Immigration and Welcoming

Panel or Refugees and Immigrants at the exhibit opening
Last Thursday, I was thrilled to open our newest exhibit at the MHHE, Refuge or Refual: Turning Points in U.S. Immigration History. Over 150 people came to the opening reception to learn from a panel of immigrants and refugees whose experiences spanned more than 50 years, and to enjoy food representing cultures from around the world including coffee drinks provided by Refuge Coffee, a Clarkston-based company that teaches recent arrivals the skills they need to become entrepreneurs.

Students and professors who wrote essays for Green Card Youth Voices 
A diverse and satisfied crowd at the opening of Refuge or Refusal
Immigrants Stories cases attempting to "compare apples and oranges"
As a university museum, we often joke that the best (and possibly only) way to get students to come to an event is to offer free food. But the relationship between food, welcoming, and being welcomed is deeper and more profound than that. Four of the six stories we tell in our inaugural Immigrant Stories case happen to revolve around food!

This summer, I had the privilege of "breaking bread" with Sarah Litvin, the director of the Reher Center for Immigrant Culture and History As a public history start-up, the Reher Center understands the importance of forging emotional connections between visitors and the stories of the past. According to the center's website, the organization's mission is to "preserve and present stories with universal appeal about immigration, community, work and bread."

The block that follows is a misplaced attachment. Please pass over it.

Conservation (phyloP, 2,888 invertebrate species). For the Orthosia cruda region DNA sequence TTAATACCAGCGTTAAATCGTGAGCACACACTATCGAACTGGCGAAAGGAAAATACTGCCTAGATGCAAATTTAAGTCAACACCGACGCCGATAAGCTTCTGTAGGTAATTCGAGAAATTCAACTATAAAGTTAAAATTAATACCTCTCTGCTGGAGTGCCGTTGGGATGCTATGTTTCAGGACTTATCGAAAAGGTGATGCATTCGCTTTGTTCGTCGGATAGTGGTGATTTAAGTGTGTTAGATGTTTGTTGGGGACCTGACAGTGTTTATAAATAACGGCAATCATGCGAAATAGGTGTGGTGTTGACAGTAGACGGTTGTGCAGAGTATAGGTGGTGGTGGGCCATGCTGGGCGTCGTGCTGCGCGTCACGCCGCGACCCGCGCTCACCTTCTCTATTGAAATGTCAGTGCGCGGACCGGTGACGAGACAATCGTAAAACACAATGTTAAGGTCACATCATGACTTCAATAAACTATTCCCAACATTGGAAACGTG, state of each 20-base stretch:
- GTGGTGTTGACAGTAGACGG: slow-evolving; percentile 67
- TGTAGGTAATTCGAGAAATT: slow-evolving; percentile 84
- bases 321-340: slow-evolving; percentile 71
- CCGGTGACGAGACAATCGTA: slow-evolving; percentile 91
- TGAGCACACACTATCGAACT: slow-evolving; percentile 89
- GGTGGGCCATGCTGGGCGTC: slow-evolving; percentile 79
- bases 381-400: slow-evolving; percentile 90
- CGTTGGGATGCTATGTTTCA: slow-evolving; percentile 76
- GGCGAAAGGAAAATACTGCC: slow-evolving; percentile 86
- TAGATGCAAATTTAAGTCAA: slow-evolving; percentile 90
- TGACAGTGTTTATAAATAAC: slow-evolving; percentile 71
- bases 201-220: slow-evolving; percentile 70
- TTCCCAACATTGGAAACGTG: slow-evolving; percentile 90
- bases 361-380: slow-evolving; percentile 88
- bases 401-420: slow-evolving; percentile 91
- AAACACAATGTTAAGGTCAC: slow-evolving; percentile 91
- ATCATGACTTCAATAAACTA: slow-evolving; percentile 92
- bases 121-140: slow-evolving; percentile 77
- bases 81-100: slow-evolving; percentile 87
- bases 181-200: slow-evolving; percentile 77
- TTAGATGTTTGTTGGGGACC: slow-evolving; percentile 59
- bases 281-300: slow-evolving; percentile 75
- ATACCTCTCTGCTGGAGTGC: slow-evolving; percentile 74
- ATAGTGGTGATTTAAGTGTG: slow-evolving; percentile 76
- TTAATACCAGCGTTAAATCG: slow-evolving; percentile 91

Sarah Litvin preparing to break bread in front of the Reher Center in Kingston, New York

Sarah Litvin standing beside a life-size cardboard cutout of Mollie Reher 
Refuge or Refusal provides a chronological and thematic backbone for understanding the complex history of immigration, a story central to the identity of the United States and its role in the world, before, during, and after World War II. As a public historian, however, I am reminded of the many ways in which museum exhibits work best as stepping stones to larger conversations, to encounters among people who might think they are more different from each other than they really are. It has been exciting to watch those conversations happen at the Reher Center through the experiences of my friend, Sarah Litvin, and to have had the opportunity to launch conversations like that at the MHHE.


Adina Langer said…
For more on this endeavor, please see my Twitter presentation which I did last Friday for the (Re)Active Public History conference sponsored by NCPH: